10 Albums in 10 Days: Day 2



CW: This article discusses anorexia.

I’m sure anyone who knows me won’t be shocked I have chosen to review a silverchair album but I’m sure my choice in Neon Ballroom will raise a few eye brows; why not the old favourite Frogstomp or critically acclaimed Diorama?

Sure, I love these albums, but I feel like Neon Ballroom is an incredibly underrated chapter in the silverchair story, one that is often (in my opinion) wrongly described as “filler”, I’m here to discuss why I think this is just blatantly incorrect.

First off, how on earth an album starting with a piece of ingenious music such as Emotion Sickness can be fobbed off as the “filler” album is beyond me. Emotion Sickness is and probably always will be my favourite silverchair piece on a purely musical level. The involvement of concert pianist David Helfgott sets the tone for the level of musical exploration Daniel Johns is taking on this album, which certainly led into further development on Diorama. It’s such mature writing for anyone, let alone when we stop to remind ourselves John and his band mates Chris Joannou (bass) and Ben Gillies (drums) were just 19 when they released Neon Ballroom and they already had two very successful albums under their belts – yikes.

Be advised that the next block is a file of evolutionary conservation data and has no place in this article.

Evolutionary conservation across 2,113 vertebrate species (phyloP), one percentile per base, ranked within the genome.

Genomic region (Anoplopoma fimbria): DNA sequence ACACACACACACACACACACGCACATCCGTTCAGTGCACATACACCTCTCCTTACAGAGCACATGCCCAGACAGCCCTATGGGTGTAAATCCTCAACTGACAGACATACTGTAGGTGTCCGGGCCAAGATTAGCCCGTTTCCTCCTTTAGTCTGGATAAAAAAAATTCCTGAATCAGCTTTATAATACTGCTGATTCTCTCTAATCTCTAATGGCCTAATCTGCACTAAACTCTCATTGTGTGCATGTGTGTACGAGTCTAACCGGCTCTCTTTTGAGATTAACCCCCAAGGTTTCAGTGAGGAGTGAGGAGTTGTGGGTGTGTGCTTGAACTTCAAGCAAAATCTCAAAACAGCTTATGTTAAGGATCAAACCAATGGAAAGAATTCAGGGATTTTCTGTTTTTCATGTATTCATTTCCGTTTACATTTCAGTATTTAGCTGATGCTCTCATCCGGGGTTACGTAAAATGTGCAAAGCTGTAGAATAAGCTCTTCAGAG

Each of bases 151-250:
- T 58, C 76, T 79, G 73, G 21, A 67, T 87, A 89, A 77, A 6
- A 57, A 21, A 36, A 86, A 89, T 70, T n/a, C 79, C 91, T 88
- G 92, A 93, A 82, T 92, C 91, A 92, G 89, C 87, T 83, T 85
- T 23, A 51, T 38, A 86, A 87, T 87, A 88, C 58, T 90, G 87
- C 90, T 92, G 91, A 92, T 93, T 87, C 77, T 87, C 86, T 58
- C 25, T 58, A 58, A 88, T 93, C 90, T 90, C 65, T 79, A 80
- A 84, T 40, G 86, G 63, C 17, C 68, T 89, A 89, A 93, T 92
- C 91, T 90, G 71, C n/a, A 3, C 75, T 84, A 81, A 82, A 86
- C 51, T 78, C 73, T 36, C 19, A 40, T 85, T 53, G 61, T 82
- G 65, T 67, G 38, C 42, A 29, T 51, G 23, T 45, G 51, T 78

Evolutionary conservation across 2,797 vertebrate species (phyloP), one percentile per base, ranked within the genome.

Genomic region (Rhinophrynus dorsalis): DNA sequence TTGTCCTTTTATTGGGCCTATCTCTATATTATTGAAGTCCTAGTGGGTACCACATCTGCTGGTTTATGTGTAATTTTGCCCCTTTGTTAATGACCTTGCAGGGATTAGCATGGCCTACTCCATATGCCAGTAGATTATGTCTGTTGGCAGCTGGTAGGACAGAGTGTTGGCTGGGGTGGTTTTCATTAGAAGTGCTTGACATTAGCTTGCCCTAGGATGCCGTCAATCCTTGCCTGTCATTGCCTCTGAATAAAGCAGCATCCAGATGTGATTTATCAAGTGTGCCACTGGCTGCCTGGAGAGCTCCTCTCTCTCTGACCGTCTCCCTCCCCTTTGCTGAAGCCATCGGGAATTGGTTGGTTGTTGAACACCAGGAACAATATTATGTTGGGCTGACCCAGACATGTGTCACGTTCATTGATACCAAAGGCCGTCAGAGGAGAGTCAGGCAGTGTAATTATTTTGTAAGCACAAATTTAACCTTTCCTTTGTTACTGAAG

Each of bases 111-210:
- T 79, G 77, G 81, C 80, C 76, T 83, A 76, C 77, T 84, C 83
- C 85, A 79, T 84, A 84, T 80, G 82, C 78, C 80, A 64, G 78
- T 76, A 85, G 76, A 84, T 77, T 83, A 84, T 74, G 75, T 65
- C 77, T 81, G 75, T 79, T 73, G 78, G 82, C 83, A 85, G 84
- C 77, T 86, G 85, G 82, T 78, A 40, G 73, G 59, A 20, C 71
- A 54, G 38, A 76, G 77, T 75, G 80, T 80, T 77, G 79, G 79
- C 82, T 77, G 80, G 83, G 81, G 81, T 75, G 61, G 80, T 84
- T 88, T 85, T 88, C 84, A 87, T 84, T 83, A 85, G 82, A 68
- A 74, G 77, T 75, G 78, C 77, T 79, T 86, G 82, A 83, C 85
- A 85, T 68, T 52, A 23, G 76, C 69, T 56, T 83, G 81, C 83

The reason I love Neon Ballroom so much is I believe it encapsulates the centre point of quintessential silverchair. It has the stadium-ready Anthem for the Year 2000, the Freakshow-esque growls of Spawn (Again) and the raw emotion of Ana’s Song, the latter being the most honest piece Johns had released to date, the first public acknowledgement of his battle with anorexia.

The most underrated silverchair album (again, my opinion) also features their most underrated track, Satin Sheets, which you may have heard me spin on Moshpit a few weeks ago. Anyone who said Daniel forgot how to rock when he started writing songs like Miss You Love clearly didn’t listen to the end of the album, because this has that classic silverchair grunt with the newfound maturity Daniel brought to this album.

There is so much packed into one album at times it is difficult to believe you are listening to the same band (go and listen to tracks four and five, Spawn (Again) and Miss You Love back to back, you’ll understand). To me there is no better representation of the range of silverchair’s talent, with Johns’ vocals interchanging from high melodies to angry growls and the depth of his freakish talent and knowledge for pushing the boundaries of Australian music.

If you need support for yourself or someone you care about regarding eating disorders, contact the Butterfly Foundation confidential helpline by phone on 1800 ED HOPE (1800 33 4673) or online